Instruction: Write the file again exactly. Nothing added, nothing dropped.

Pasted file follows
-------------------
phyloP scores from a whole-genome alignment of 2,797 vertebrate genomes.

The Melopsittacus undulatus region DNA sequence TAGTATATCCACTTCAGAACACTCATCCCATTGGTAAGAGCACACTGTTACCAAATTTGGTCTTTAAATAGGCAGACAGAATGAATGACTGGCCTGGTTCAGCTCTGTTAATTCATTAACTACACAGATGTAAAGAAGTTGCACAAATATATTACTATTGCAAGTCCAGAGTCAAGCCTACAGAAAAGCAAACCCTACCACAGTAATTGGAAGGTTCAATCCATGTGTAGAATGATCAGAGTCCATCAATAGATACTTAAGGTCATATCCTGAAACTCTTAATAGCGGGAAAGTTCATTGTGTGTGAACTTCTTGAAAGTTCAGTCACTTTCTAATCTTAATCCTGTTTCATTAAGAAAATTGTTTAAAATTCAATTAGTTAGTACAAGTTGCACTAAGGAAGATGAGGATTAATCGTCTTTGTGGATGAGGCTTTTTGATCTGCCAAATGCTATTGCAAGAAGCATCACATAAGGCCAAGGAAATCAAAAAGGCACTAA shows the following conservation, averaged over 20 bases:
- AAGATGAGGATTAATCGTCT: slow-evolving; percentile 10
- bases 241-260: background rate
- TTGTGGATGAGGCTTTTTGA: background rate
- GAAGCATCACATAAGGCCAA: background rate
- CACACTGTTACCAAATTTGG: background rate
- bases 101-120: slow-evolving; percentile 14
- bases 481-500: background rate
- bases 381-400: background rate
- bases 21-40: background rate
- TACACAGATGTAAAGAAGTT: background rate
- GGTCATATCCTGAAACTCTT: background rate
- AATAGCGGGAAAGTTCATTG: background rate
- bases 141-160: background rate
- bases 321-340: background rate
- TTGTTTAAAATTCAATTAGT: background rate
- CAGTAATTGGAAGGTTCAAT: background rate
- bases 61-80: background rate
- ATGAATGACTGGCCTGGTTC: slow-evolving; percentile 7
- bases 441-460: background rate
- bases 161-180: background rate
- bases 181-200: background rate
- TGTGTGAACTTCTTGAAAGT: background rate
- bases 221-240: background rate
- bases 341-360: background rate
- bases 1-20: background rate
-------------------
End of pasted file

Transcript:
phyloP scores from a whole-genome alignment of 2,797 vertebrate genomes.

The Melopsittacus undulatus region DNA sequence TAGTATATCCACTTCAGAACACTCATCCCATTGGTAAGAGCACACTGTTACCAAATTTGGTCTTTAAATAGGCAGACAGAATGAATGACTGGCCTGGTTCAGCTCTGTTAATTCATTAACTACACAGATGTAAAGAAGTTGCACAAATATATTACTATTGCAAGTCCAGAGTCAAGCCTACAGAAAAGCAAACCCTACCACAGTAATTGGAAGGTTCAATCCATGTGTAGAATGATCAGAGTCCATCAATAGATACTTAAGGTCATATCCTGAAACTCTTAATAGCGGGAAAGTTCATTGTGTGTGAACTTCTTGAAAGTTCAGTCACTTTCTAATCTTAATCCTGTTTCATTAAGAAAATTGTTTAAAATTCAATTAGTTAGTACAAGTTGCACTAAGGAAGATGAGGATTAATCGTCTTTGTGGATGAGGCTTTTTGATCTGCCAAATGCTATTGCAAGAAGCATCACATAAGGCCAAGGAAATCAAAAAGGCACTAA shows the following conservation, averaged over 20 bases:
- AAGATGAGGATTAATCGTCT: slow-evolving; percentile 10
- bases 241-260: background rate
- TTGTGGATGAGGCTTTTTGA: background rate
- GAAGCATCACATAAGGCCAA: background rate
- CACACTGTTACCAAATTTGG: background rate
- bases 101-120: slow-evolving; percentile 14
- bases 481-500: background rate
- bases 381-400: background rate
- bases 21-40: background rate
- TACACAGATGTAAAGAAGTT: background rate
- GGTCATATCCTGAAACTCTT: background rate
- AATAGCGGGAAAGTTCATTG: background rate
- bases 141-160: background rate
- bases 321-340: background rate
- TTGTTTAAAATTCAATTAGT: background rate
- CAGTAATTGGAAGGTTCAAT: background rate
- bases 61-80: background rate
- ATGAATGACTGGCCTGGTTC: slow-evolving; percentile 7
- bases 441-460: background rate
- bases 161-180: background rate
- bases 181-200: background rate
- TGTGTGAACTTCTTGAAAGT: background rate
- bases 221-240: background rate
- bases 341-360: background rate
- bases 1-20: background rate